Yet critics unanimously agreed that the performance was so strong and so innovative that the lack of costumes made little difference. For this Sinocized appropriation relocated late medieval England to ancient China. Nimbly side-stepping some Western commentators’ hopes that the production would critique the power politics of modern China, it instead entranced British audiences with its clever interweaving of Shakespeare’s story with traditional Chinese theatre. Although largely ‘spoken theatre’, it incorporated Beijing Opera traits: during Richard’s brilliant seduction of Lady Ann (when she spat in his face he rubbed it in as if it was aftershave), she sang a stylized aria in the high-pitched voice of female roles. Later, the same actress doubled as the young Prince Edward. Now she danced with a riding crop, indicating that the prince was riding on horseback. This non-naturalistic technique of Beijing Opera influenced the theory and practice of a certain German dramaturg at the beginning of the 20C – Bertolt Brecht’s defamiliarization/alienation effect, which you’ll recognise in much experimental theatre. Two other characters were borrowed from Chinese Opera. The murderers were chou, or clown figures, engaging in Chinese style cross talk and acrobatics as they debated whether or not to murder Clarence. This worked well with Shakespeare’s text as there is a grotesque comedy in this scene on the English stage, too. However, they added a twist to the usually sinister Tyrell when they reappeared in this role, one sitting on the other’s shoulders. Again grotesquely comic, this time in tension with a traditional Western interpretation of the character, they acted in conscienceless unity.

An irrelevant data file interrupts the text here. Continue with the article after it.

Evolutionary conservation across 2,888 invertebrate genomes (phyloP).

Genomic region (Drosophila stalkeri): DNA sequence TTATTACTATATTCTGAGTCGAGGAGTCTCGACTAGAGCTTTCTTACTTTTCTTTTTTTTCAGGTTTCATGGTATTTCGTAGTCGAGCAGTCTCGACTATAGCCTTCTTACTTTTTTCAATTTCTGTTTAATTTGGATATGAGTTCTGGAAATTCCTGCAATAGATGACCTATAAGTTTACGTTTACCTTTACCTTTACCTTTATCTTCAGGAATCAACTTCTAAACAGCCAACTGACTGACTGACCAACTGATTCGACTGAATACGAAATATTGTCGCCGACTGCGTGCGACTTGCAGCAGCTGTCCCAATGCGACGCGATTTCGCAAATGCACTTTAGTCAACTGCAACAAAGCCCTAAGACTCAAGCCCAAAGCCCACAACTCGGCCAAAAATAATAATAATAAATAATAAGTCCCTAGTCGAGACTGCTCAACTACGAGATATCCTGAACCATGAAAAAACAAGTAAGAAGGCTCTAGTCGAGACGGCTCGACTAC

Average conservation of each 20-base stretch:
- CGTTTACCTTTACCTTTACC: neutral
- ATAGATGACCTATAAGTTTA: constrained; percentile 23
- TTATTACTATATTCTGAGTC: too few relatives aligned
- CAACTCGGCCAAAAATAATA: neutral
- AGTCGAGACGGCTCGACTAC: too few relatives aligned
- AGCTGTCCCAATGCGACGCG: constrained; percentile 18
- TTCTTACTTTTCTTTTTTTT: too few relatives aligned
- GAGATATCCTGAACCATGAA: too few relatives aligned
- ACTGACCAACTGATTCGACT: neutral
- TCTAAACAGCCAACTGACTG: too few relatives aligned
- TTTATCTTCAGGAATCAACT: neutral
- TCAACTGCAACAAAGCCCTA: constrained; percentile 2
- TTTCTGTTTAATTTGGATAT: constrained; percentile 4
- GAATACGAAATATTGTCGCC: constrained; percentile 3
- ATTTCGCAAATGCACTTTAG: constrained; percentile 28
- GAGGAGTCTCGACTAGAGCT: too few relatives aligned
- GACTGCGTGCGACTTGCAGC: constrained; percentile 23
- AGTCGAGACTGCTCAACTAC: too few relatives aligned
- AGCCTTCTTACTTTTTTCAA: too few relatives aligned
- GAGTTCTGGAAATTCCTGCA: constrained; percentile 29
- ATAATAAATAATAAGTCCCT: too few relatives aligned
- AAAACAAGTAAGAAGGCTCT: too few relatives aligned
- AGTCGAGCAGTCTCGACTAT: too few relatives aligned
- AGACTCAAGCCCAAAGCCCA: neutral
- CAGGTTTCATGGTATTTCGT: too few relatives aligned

In Li Ruru’s review on the Shakespeare’s Globe Blog she explores how this production, combining both spoken and sung theatre traditions is not only intercultural, however – it is also intracultural. She also discusses their interpretive choice to present Richard without any physical deformity.